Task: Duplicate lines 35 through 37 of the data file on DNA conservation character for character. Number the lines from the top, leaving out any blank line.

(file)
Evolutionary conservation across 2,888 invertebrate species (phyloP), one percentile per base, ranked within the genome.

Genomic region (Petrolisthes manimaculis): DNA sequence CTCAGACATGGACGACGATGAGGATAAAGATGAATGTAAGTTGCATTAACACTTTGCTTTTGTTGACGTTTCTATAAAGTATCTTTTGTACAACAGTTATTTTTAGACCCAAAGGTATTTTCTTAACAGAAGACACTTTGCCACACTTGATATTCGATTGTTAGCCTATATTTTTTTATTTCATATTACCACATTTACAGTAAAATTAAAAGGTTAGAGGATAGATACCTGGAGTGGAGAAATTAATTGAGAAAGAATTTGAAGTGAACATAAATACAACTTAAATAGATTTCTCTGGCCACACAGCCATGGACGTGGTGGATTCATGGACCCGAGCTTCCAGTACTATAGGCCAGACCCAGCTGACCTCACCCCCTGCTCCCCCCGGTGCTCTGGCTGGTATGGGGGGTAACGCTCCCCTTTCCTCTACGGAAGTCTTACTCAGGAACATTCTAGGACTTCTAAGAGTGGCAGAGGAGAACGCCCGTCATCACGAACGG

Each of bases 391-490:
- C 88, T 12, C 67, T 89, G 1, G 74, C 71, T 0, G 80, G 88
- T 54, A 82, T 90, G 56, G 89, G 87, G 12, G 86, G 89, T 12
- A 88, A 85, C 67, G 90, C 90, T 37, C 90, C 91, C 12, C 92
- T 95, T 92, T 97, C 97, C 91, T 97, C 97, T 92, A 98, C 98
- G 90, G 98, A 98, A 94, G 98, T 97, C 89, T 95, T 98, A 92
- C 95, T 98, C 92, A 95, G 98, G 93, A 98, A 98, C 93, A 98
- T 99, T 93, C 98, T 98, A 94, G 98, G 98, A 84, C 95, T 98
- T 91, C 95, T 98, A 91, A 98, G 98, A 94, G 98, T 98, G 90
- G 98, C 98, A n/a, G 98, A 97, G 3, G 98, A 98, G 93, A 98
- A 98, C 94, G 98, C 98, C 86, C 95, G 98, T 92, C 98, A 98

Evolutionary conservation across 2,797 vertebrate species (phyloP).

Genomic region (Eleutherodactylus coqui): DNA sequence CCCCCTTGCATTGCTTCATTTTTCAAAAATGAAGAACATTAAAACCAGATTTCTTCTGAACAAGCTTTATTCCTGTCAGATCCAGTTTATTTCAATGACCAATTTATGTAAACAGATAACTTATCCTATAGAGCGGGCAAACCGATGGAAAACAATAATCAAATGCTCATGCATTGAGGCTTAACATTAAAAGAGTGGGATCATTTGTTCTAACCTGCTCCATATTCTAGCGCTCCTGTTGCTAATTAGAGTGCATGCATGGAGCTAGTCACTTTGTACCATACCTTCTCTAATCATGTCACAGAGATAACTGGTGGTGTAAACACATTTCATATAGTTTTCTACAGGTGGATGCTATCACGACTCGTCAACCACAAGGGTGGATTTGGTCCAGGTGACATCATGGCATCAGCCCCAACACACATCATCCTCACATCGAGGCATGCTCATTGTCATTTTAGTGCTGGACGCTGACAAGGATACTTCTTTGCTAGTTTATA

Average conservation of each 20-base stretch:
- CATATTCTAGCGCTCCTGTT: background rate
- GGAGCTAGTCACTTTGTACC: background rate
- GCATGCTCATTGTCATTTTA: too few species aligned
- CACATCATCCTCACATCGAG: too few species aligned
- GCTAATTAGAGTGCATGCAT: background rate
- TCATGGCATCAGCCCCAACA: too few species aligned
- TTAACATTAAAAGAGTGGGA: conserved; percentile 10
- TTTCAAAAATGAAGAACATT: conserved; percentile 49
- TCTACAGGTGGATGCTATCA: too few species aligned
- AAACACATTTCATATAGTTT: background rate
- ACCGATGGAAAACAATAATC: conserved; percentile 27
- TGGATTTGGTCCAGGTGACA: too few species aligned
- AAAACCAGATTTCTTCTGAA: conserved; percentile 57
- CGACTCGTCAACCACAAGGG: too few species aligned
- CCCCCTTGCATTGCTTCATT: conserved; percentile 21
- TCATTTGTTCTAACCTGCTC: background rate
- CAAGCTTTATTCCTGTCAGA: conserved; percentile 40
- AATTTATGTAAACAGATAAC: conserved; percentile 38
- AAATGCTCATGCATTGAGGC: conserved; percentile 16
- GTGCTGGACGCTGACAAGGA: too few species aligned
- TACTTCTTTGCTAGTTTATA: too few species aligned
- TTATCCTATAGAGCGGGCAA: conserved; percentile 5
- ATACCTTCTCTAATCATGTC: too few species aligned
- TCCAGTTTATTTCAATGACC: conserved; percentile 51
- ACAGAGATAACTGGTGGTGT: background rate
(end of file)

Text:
- AAATGCTCATGCATTGAGGC: conserved; percentile 16
- GTGCTGGACGCTGACAAGGA: too few species aligned
- TACTTCTTTGCTAGTTTATA: too few species aligned